Kelsey Murphy says all freshman girls at the University of Notre Dame get the letter. The gist of it is, if you’re tall and athletic, please think about joining the rowing team.

Murphy, a Winthrop native, just happened to get the letter at a time when she was dearly missing the atmosphere of competitive sports. She had no rowing experience, but had played four years of basketball and softball at St. Dominic Regional High School.

She tried out, and made the team as a walk-on. Now a junior, Murphy has earned a scholarship, and is part of a team that has won the last eight Big East championships.

The image of all this is at odds with what most people picture when they think about Notre Dame athletics. A Fighting Irish athlete with no experience in that sport? A Notre Dame team sending out mass letters to freshmen, like a coach at a small high school trying to round up enough kids to field a team?

But in rowing this is pretty common. Notre Dame coach Martin Stone said about 30 to 40 percent of the athletes on the Fighting Irish roster are walk-ons.

“They bring a freshness to the sport,” Stone said. “Attitudinally, they haven’t burned out on it. That enthusiasm helps.”

“There’s only so many high school rowers to recruit from,” Murphy said. “So a lot of colleges are looking for novice rowers — and it is a sport you can pick up and learn in college.”

It can be easy to burn out on rowing. There’s the time commitment, naturally, that comes with playing a Division I sport, but the physical demands are so intense they often turn into mental demands.

“I’d say the toughest part was the mental fortitude of the sport,” Murphy said of her freshman season. “You’re definitely pushing your body to extreme limits. There are points where you think you cannot go any further, and you have no choice but to keep going.”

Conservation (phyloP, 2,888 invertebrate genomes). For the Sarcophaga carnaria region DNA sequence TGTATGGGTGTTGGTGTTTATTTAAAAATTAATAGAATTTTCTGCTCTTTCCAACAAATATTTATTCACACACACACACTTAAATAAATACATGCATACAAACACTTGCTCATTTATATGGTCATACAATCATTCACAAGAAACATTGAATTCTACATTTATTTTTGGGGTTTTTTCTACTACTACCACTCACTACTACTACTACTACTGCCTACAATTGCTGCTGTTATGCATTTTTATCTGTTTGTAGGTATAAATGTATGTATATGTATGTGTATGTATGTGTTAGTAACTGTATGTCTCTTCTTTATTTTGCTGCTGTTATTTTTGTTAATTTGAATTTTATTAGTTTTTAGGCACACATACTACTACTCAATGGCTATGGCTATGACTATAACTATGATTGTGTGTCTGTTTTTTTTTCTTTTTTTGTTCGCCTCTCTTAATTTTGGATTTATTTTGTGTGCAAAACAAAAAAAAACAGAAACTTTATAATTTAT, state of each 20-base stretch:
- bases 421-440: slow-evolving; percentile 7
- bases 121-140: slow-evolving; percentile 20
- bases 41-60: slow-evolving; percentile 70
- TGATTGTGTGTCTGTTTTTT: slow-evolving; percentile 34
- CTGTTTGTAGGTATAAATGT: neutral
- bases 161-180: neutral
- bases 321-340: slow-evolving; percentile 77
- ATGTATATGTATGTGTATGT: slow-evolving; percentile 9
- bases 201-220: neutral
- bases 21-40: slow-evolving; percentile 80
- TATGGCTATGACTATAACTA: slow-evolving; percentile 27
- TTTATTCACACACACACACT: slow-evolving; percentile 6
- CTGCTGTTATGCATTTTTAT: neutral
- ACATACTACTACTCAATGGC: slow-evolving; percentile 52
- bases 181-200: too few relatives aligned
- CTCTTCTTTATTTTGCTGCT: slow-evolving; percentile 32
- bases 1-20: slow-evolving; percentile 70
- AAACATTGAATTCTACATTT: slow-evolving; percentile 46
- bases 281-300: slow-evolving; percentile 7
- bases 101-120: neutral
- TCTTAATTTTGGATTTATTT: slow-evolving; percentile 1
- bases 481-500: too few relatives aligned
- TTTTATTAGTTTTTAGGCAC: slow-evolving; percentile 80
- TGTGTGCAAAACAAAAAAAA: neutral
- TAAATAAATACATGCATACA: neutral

There can be a lot of physical exertion in high school sports as well, but Murphy said the nature of rowing makes it tougher than any sport she had played before.

“Of course, you’re working hard (in those sports), but there’s strategy involved, and your mind is on the game,” she said. “This isn’t much of a game. It’s just a physical workout.”

As Murphy has learned more about how to meet these demands, she has improved in the sport, Stone said.

“Her capacity to train has gotten better,” Stone said. “She’s gotten more fit. She’s taken some leadership roles on the team, whether in the boat or out of the boat.”

In last year’s Big East championships, Murphy was part of the third varsity eight boat, which won its race over Louisville, Georgetown, Connecticut, Syracuse and Rutgers. Stone said Murphy is in the third varsity eight again this season, although he said the process of deciding who goes where is ongoing.

Murphy is a psychology major with a French minor, and wherever that takes her, she can certainly say rowing has added to her college experience.

“I love being part of a team,” she said. “I can’t say enough about my teammates — we’ve all become best friends. I love racing. It’s what you worked for all season. It’s a great way to stay in shape.”

Matt DiFilippo — 861-9243

[email protected]

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